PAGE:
ECAR Student Survey

Results from the ECAR (Educause Center for Applied Research) “National Study of Students and Information Technology in Higher Education” were released last month during the Educause national conference.  The survey methodology was designed to report on a nationally representative sample of American college students.

Here’s the pdf version of a Powerpoint presentation highlighting the results:

 Several interesting findings stood out for me.  Take a look at slide 28.  The survey asked students to say whether their skill level “meets their needs” in various important technology areas.  Consistently, a majority of students responded that yes, my skill level does meet my needs in using these technologies.  And yet in each area, a substantial number of students responded that they were not satistifed with their technology skills.  In using word processors, 16% indicated that their skills were not adequate.  In using the library web site, 23% gave this response.  In using the campus Blackboard system, 16%.  As the presenters noted, “Many students lack confidence” with their technology skills and there is a need for ongoing technology training that reaches out to underprepared students.

Students strongly indicated that they wish instructors used technology more often in their course work.  See slide 29.  Of the national respondents, 39% said they wished their instructors used email more often, and 32% said they wished their instructors used the campus learning management system (Blackboard) more often.  We hear this from our own students over and over, and here the preference is nationally quantified.  Students wish for instructors to keep in touch with them by email, and want them to post course materials on Blackboard.

What do students think about the way technology is used in teaching and learning at their own institutions?  See slide 39.  Nationally, only 59% agreed or strongly agreed with the statement “My institution uses the technology it has effectively.”  About half (49%) said “I know more about how to use technology than my professors.”  It would be interesting to know whether the WKU student population would give similar responses.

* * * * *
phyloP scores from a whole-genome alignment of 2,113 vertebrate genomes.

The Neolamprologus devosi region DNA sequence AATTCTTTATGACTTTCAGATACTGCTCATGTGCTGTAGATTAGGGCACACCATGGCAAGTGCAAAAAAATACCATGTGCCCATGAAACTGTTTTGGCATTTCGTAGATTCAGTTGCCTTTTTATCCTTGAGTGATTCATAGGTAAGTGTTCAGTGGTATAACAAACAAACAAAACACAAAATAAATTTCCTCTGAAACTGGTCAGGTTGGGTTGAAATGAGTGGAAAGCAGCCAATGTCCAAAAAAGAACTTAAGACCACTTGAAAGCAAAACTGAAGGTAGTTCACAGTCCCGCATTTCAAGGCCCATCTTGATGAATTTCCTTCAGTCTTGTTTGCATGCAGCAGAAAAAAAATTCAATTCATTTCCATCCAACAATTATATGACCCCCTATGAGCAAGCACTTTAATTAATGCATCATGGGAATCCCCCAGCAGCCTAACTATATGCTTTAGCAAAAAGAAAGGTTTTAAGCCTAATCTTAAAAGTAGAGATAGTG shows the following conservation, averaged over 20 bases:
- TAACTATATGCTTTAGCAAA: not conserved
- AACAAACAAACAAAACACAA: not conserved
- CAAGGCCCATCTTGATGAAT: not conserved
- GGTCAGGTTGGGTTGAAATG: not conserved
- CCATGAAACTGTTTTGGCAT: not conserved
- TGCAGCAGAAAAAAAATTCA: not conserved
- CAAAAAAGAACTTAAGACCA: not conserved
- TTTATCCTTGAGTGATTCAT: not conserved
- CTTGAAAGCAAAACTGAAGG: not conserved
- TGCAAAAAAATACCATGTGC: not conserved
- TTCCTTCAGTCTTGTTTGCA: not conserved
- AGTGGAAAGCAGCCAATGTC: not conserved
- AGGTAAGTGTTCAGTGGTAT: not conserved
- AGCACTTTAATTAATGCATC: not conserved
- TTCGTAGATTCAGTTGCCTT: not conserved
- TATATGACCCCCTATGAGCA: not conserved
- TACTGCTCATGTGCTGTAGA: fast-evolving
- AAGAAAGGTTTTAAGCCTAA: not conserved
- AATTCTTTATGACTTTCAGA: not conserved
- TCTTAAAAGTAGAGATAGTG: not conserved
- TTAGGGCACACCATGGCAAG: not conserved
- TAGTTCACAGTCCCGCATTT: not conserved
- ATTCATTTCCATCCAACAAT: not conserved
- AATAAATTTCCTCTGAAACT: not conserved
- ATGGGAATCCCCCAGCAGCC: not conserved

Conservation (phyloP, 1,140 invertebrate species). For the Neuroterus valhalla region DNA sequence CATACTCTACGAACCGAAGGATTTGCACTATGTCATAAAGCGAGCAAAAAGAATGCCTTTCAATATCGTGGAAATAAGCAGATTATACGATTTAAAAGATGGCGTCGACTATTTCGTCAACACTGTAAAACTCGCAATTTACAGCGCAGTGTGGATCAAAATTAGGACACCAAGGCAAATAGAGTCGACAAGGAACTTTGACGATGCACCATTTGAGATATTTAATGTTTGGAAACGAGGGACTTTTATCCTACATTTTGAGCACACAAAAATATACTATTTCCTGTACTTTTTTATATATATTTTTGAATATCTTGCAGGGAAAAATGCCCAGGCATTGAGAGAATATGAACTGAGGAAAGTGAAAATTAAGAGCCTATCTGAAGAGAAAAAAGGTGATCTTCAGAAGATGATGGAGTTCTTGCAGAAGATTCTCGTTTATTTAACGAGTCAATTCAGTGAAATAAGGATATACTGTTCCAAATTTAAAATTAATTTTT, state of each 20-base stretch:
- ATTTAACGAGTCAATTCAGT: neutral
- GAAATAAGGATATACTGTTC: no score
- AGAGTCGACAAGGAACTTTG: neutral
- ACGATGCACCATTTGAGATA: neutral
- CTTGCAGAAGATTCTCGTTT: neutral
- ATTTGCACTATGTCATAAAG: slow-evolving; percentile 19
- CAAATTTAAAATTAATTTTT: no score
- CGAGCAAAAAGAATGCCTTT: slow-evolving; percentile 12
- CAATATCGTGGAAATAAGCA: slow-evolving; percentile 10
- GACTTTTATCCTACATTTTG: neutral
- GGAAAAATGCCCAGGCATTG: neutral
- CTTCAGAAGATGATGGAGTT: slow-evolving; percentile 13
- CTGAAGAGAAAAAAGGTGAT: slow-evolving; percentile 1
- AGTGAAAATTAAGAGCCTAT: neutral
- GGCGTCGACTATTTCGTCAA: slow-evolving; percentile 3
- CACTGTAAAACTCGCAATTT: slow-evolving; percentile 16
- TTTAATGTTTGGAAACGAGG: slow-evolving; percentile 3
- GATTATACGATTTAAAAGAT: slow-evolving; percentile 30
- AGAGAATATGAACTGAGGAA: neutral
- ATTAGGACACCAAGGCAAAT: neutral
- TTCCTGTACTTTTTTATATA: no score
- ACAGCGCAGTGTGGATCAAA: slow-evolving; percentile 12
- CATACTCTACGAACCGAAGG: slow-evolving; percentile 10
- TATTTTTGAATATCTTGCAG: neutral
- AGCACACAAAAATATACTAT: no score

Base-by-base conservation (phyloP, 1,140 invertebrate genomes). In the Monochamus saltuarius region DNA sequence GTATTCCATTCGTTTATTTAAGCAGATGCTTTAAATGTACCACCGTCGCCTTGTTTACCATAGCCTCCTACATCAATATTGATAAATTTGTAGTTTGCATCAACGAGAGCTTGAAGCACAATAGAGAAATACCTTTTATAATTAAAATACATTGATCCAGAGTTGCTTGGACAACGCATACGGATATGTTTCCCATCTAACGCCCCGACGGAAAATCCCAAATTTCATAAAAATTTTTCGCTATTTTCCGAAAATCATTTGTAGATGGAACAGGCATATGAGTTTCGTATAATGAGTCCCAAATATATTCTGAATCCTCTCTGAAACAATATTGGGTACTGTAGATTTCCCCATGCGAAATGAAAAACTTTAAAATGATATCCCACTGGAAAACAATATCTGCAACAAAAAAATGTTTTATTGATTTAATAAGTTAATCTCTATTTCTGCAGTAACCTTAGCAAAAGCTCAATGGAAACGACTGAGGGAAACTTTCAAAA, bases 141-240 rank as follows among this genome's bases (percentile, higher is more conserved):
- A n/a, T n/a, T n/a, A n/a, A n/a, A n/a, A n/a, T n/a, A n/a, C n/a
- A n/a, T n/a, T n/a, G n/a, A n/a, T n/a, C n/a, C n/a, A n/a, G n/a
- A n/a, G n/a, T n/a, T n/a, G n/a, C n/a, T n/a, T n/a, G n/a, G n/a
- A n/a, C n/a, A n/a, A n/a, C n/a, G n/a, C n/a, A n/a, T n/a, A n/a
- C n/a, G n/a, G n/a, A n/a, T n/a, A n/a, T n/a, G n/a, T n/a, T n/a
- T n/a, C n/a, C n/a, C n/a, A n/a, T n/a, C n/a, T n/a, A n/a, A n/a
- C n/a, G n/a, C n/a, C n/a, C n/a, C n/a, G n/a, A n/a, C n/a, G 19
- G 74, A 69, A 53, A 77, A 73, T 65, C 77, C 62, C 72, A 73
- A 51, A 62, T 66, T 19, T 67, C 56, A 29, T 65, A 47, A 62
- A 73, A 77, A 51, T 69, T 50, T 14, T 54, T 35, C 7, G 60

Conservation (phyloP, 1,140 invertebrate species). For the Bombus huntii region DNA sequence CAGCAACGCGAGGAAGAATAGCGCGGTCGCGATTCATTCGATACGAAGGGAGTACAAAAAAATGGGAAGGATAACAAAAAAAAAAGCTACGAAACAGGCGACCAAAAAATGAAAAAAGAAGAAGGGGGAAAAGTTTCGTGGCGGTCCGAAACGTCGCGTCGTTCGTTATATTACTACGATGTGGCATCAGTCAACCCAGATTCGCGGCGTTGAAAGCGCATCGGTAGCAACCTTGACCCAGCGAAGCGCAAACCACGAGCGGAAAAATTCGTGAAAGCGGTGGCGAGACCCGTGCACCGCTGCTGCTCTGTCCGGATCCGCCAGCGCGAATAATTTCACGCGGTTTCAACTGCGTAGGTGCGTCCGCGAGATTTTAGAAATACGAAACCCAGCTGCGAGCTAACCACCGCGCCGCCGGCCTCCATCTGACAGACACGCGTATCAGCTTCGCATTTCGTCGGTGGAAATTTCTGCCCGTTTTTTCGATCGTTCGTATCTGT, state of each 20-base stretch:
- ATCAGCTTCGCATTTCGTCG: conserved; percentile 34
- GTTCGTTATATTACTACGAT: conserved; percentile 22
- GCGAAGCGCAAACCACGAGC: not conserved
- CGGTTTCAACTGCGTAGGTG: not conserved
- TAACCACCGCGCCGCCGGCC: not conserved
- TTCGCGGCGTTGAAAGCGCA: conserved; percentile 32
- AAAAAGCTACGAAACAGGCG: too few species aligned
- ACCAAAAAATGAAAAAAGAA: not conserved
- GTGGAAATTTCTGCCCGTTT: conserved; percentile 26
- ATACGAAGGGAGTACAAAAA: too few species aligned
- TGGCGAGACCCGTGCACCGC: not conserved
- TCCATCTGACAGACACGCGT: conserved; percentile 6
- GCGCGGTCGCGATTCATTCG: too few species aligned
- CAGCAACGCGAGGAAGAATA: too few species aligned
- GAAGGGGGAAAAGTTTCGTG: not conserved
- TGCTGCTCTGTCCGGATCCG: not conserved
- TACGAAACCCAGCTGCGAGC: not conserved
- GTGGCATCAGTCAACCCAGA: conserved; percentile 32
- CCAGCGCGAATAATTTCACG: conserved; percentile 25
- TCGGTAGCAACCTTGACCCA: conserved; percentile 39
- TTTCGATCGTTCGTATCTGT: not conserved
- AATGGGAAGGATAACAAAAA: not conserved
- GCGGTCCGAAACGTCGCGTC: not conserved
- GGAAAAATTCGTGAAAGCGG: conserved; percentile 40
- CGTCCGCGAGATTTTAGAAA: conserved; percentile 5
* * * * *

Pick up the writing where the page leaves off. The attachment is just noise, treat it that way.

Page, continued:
Finally, I was impressed with the findings on slide 46.  Students were asked about their “preferred learning environment” and were allowed to choose only one most-preferred environment.  The survey found that 74% of students said they preferred a course that blends both traditional and online environments.  Only 11% said they preferred fully online courses, and only 15% said they preferred a course with no online components.  Again we find that students appreciate face-to-face teaching, but want access to course resources and materials online.

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One Response to ECAR Student Survey

  1. I think this study is very telling for the issues it raises as much as the questions it answers. For example, students feel that their skill levels meet their needs. This level of confidence is largely unwarranted judging from the skills demonstrated when I survey and assess students at the beginning of semester. Their repertoire is thin and the ways they connect those skills is…weak. They are connected in many ways but they do not cultivate social networks in ways that leverages formal learning in the classroom and informal learning without.

    I am impressed that they want hybrid classes. I am adapting all of my face to face class to Blackboard this spring. In the past I have used Blackboard as a my fallback option for bad weather/absence/circumstances beyond control/or for low stakes testing. Now I think that I need to more closely tie regular class resources to additional ones especially in my developmental composition classes.

    Since students crave contact, I am also working on changing where the hub for this kind of communication centers. In the past it centered on Blackboard and in emails. I think that needs to change to text and social networking tools. I am teaching two online intro to lit classes next semester where I will be using twitter hashtags, microblogs like posterous and tumblr and YouTube channels to connect differently with students in an attempt to find the right mix of engagement.

    As for the universal disdain for online courses, I think that is to be expected in this Model-T tech ed era we live in. We have not developed the infrastructure of ‘roads/infrastructure’ that are needed for our particular vehicle to take off. We are still building that and they just have the misfortune/fortune to be born into ‘interesting times’.

    John deserves credit for bringing this to us. I would not have seen it otherwise. Thanks.

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